College Academic Misconduct Defense at University of Wisconsin-Milwaukee

College is often thought of as a time to experiment, an opportunity to learn more about oneself, both through extracurriculars and through academics. One of the ways that the University of Wisconsin-Milwaukee (UWM) promotes growth through academics is in its commitment to academic honesty and integrity.

In fact, the school states that they believe “academic honesty and integrity are fundamental to the mission of higher education.” If you or a loved one is facing allegations of academic misconduct, you may be aware of the possible impact on your future career or academic studies. After spending thousands of dollars on your tuition, you don't want to throw it all away. Here's an overview of some of the most critical components of the academic misconduct process at UWM.

What Does UWM Consider Academic Misconduct?

The University of Wisconsin-Milwaukee outlines the parameters of what constitutes academic misconduct as well as provides examples of behavior that might fall into the category. So, what exactly are those parameters?

At their core, they are all linked to honesty and honest engagement in academic pursuits. Some examples of behavior that constitutes academic misconduct include:

  • Stealing exam or course materials
  • Submitting work as your own when someone else has completed it
  • Tampering with another student's lab equipment or computer program
  • Cheating on an exam or assignment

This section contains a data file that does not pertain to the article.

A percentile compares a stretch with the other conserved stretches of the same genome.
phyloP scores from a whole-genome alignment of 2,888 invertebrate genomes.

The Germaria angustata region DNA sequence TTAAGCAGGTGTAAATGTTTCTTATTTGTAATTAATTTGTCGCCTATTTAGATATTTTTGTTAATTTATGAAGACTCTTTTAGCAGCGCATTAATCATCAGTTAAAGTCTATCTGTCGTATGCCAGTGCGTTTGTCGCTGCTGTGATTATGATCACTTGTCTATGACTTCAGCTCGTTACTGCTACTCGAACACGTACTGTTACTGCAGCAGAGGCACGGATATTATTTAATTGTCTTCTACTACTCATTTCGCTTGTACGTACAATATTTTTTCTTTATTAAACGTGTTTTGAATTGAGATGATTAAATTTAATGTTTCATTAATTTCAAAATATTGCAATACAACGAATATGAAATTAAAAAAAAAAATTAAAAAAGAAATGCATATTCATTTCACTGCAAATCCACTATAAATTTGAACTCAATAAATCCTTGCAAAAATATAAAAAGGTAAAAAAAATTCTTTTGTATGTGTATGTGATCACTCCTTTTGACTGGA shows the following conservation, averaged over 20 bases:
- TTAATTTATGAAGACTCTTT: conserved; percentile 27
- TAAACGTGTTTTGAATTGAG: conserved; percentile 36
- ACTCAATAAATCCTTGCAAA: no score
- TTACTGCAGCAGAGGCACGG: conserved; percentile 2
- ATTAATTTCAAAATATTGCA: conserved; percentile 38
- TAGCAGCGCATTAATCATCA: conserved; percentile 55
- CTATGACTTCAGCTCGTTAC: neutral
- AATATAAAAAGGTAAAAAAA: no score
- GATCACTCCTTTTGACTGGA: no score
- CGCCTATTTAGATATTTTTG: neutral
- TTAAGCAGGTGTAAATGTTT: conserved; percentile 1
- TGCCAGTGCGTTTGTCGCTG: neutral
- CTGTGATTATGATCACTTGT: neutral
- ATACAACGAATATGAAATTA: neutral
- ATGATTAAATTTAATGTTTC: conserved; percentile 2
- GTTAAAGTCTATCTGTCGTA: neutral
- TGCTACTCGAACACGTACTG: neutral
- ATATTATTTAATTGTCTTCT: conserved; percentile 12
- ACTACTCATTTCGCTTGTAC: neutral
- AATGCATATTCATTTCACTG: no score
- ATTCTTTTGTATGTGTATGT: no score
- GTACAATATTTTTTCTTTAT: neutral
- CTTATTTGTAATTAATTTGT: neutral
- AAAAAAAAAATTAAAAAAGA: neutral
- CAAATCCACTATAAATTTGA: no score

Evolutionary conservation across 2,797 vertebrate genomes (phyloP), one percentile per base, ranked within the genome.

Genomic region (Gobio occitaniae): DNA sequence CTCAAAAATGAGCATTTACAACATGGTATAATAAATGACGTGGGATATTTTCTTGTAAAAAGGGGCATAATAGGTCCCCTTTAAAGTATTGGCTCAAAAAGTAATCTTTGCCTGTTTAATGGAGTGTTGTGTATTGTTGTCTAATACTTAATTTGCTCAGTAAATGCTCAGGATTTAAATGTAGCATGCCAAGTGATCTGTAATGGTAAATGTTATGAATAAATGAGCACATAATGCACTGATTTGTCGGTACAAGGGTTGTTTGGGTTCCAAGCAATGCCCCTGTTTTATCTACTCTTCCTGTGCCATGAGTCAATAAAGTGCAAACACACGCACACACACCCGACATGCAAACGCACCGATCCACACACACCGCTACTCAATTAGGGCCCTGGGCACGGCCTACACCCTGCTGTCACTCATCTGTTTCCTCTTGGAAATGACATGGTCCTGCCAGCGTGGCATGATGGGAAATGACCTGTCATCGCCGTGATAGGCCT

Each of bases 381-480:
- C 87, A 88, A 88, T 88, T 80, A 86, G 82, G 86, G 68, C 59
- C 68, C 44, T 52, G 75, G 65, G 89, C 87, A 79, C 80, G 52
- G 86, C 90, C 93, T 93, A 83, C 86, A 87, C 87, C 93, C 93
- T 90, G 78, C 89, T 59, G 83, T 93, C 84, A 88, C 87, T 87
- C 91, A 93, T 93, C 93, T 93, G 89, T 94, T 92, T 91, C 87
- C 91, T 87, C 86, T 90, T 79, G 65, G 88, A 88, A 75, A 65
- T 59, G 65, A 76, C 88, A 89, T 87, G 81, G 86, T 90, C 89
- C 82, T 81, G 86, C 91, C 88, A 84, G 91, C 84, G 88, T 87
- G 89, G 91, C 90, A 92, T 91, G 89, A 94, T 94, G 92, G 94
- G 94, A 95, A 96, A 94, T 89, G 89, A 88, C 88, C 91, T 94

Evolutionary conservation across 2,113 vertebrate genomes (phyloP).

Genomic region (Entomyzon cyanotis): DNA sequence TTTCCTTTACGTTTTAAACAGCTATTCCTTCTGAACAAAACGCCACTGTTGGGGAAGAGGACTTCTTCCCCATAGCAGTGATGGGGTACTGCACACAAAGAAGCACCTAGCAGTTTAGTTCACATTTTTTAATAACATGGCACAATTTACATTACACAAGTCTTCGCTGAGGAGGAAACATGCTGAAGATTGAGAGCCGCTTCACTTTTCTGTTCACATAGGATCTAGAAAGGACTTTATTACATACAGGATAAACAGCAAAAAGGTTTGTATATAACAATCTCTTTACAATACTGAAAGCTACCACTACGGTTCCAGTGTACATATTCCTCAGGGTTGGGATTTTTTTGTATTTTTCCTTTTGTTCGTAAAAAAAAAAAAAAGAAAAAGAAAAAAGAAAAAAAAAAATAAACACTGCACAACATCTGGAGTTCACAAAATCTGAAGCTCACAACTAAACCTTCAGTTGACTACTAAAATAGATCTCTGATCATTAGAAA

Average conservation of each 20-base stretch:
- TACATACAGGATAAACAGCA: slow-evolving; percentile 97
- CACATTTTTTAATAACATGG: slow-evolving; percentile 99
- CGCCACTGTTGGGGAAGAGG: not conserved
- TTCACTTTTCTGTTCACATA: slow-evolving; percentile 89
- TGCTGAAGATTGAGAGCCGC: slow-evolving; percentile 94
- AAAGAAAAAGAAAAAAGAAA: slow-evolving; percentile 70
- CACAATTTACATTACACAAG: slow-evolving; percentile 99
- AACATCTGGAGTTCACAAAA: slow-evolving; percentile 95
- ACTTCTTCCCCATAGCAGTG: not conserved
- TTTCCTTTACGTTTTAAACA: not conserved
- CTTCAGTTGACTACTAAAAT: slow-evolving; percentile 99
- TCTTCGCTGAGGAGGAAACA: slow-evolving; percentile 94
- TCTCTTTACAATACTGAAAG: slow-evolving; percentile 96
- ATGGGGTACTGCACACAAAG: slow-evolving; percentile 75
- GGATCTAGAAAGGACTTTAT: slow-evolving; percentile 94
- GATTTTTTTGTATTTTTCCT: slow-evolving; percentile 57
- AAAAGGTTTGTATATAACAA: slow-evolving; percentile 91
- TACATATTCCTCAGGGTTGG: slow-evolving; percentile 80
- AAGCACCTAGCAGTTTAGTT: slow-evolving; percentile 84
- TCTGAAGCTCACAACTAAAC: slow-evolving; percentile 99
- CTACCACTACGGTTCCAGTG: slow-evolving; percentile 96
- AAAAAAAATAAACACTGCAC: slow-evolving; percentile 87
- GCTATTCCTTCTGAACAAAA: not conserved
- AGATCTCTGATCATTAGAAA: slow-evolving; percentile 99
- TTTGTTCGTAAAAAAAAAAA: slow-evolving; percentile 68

• Assisting another student in behaviors that fall under academic dishonesty

The Disciplinary Process at University of Wisconsin-Milwaukee

UWM clearly outlines its disciplinary process for academic misconduct in great detail. The first stage occurs when an instructor suspects a student of misconduct. At this stage, the instructor will reach out to an instructional officer (IO) and discuss their concerns. The instructor will then meet with the student and have a conversation about the alleged incident. At this point, the instructor may determine that, in fact, academic misconduct did not take place. If this happens, then the process concludes.

If, however, the instructor believes that misconduct did transpire, then together with the IO, they will draft appropriate sanctions. At this point, the next steps depend on the type of sanctions. Group C sanctions immediately warrant an investigation by the IO. Group B sanctions lead to the instructor drafting a report and sending that report to the student, the IO, the Student Affairs Officer, and the Dean of Students.

At this point, the student may request a hearing (for Group B), or the case automatically goes to a hearing (Group C). If the student wishes to have a hearing for Group B sanctions, they have ten days to request one.

After the hearing occurs, a final decision is sent to the student. There are ten days to request an appeal. If the student chooses to appeal a suspension or expulsion, the case goes to the Chancellor. The only other instance in which an appeal may occur is a discretionary appeal, under UWS 14.10, to the board of regents.

What are Possible Consequences of Academic Misconduct?